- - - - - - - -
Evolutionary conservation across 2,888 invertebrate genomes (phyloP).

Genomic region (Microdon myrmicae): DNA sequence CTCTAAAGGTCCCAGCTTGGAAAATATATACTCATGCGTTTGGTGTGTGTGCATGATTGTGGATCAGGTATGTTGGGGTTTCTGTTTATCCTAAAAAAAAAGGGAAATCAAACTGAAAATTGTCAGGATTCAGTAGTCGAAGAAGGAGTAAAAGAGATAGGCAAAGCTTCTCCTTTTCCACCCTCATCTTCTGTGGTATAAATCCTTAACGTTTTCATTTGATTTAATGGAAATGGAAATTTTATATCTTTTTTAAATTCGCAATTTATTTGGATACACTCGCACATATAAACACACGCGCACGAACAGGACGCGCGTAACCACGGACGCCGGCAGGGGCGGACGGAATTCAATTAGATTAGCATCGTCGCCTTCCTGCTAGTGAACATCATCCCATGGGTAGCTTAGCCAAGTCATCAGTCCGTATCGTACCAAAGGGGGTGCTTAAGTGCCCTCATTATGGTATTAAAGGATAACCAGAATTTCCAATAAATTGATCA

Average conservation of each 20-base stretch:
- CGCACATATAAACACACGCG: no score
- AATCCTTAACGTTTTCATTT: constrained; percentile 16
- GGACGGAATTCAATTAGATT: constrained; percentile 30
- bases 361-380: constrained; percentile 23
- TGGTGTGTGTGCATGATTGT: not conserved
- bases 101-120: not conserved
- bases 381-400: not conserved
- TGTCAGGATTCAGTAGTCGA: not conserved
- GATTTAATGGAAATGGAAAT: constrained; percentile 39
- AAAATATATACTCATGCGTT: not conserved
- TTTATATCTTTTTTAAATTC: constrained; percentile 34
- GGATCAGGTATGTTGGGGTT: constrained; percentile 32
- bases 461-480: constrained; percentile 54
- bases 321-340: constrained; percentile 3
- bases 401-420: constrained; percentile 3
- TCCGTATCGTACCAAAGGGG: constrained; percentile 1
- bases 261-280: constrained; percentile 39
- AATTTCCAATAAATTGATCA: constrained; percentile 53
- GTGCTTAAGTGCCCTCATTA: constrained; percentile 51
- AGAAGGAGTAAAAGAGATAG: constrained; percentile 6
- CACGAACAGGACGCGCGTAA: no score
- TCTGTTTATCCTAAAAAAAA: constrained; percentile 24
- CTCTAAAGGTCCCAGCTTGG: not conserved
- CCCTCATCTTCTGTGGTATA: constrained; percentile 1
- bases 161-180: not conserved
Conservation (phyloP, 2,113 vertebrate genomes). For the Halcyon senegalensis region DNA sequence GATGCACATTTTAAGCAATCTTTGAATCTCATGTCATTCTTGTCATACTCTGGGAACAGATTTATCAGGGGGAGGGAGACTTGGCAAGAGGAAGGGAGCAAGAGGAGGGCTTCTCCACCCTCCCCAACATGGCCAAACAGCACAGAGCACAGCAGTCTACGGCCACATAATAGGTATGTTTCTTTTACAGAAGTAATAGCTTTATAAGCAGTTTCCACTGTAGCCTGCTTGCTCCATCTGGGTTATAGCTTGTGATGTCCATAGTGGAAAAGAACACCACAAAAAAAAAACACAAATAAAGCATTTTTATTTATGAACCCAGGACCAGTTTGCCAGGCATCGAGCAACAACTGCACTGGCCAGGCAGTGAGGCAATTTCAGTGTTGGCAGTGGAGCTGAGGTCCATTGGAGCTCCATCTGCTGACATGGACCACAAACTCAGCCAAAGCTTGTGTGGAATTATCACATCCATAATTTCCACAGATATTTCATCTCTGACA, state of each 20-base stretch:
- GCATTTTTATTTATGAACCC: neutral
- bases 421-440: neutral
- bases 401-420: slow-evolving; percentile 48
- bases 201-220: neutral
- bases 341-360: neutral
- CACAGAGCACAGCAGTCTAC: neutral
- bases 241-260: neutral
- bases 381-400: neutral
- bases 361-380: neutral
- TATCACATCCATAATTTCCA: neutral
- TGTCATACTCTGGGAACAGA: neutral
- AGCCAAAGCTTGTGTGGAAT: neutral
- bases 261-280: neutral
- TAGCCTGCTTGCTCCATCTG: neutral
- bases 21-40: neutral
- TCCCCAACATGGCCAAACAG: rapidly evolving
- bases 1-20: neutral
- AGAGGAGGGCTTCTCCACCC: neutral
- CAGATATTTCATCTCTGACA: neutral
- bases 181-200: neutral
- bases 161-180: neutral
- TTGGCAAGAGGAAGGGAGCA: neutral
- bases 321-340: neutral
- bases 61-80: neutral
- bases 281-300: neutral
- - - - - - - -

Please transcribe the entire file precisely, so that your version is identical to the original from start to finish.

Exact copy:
Evolutionary conservation across 2,888 invertebrate genomes (phyloP).

Genomic region (Microdon myrmicae): DNA sequence CTCTAAAGGTCCCAGCTTGGAAAATATATACTCATGCGTTTGGTGTGTGTGCATGATTGTGGATCAGGTATGTTGGGGTTTCTGTTTATCCTAAAAAAAAAGGGAAATCAAACTGAAAATTGTCAGGATTCAGTAGTCGAAGAAGGAGTAAAAGAGATAGGCAAAGCTTCTCCTTTTCCACCCTCATCTTCTGTGGTATAAATCCTTAACGTTTTCATTTGATTTAATGGAAATGGAAATTTTATATCTTTTTTAAATTCGCAATTTATTTGGATACACTCGCACATATAAACACACGCGCACGAACAGGACGCGCGTAACCACGGACGCCGGCAGGGGCGGACGGAATTCAATTAGATTAGCATCGTCGCCTTCCTGCTAGTGAACATCATCCCATGGGTAGCTTAGCCAAGTCATCAGTCCGTATCGTACCAAAGGGGGTGCTTAAGTGCCCTCATTATGGTATTAAAGGATAACCAGAATTTCCAATAAATTGATCA

Average conservation of each 20-base stretch:
- CGCACATATAAACACACGCG: no score
- AATCCTTAACGTTTTCATTT: constrained; percentile 16
- GGACGGAATTCAATTAGATT: constrained; percentile 30
- bases 361-380: constrained; percentile 23
- TGGTGTGTGTGCATGATTGT: not conserved
- bases 101-120: not conserved
- bases 381-400: not conserved
- TGTCAGGATTCAGTAGTCGA: not conserved
- GATTTAATGGAAATGGAAAT: constrained; percentile 39
- AAAATATATACTCATGCGTT: not conserved
- TTTATATCTTTTTTAAATTC: constrained; percentile 34
- GGATCAGGTATGTTGGGGTT: constrained; percentile 32
- bases 461-480: constrained; percentile 54
- bases 321-340: constrained; percentile 3
- bases 401-420: constrained; percentile 3
- TCCGTATCGTACCAAAGGGG: constrained; percentile 1
- bases 261-280: constrained; percentile 39
- AATTTCCAATAAATTGATCA: constrained; percentile 53
- GTGCTTAAGTGCCCTCATTA: constrained; percentile 51
- AGAAGGAGTAAAAGAGATAG: constrained; percentile 6
- CACGAACAGGACGCGCGTAA: no score
- TCTGTTTATCCTAAAAAAAA: constrained; percentile 24
- CTCTAAAGGTCCCAGCTTGG: not conserved
- CCCTCATCTTCTGTGGTATA: constrained; percentile 1
- bases 161-180: not conserved
Conservation (phyloP, 2,113 vertebrate genomes). For the Halcyon senegalensis region DNA sequence GATGCACATTTTAAGCAATCTTTGAATCTCATGTCATTCTTGTCATACTCTGGGAACAGATTTATCAGGGGGAGGGAGACTTGGCAAGAGGAAGGGAGCAAGAGGAGGGCTTCTCCACCCTCCCCAACATGGCCAAACAGCACAGAGCACAGCAGTCTACGGCCACATAATAGGTATGTTTCTTTTACAGAAGTAATAGCTTTATAAGCAGTTTCCACTGTAGCCTGCTTGCTCCATCTGGGTTATAGCTTGTGATGTCCATAGTGGAAAAGAACACCACAAAAAAAAAACACAAATAAAGCATTTTTATTTATGAACCCAGGACCAGTTTGCCAGGCATCGAGCAACAACTGCACTGGCCAGGCAGTGAGGCAATTTCAGTGTTGGCAGTGGAGCTGAGGTCCATTGGAGCTCCATCTGCTGACATGGACCACAAACTCAGCCAAAGCTTGTGTGGAATTATCACATCCATAATTTCCACAGATATTTCATCTCTGACA, state of each 20-base stretch:
- GCATTTTTATTTATGAACCC: neutral
- bases 421-440: neutral
- bases 401-420: slow-evolving; percentile 48
- bases 201-220: neutral
- bases 341-360: neutral
- CACAGAGCACAGCAGTCTAC: neutral
- bases 241-260: neutral
- bases 381-400: neutral
- bases 361-380: neutral
- TATCACATCCATAATTTCCA: neutral
- TGTCATACTCTGGGAACAGA: neutral
- AGCCAAAGCTTGTGTGGAAT: neutral
- bases 261-280: neutral
- TAGCCTGCTTGCTCCATCTG: neutral
- bases 21-40: neutral
- TCCCCAACATGGCCAAACAG: rapidly evolving
- bases 1-20: neutral
- AGAGGAGGGCTTCTCCACCC: neutral
- CAGATATTTCATCTCTGACA: neutral
- bases 181-200: neutral
- bases 161-180: neutral
- TTGGCAAGAGGAAGGGAGCA: neutral
- bases 321-340: neutral
- bases 61-80: neutral
- bases 281-300: neutral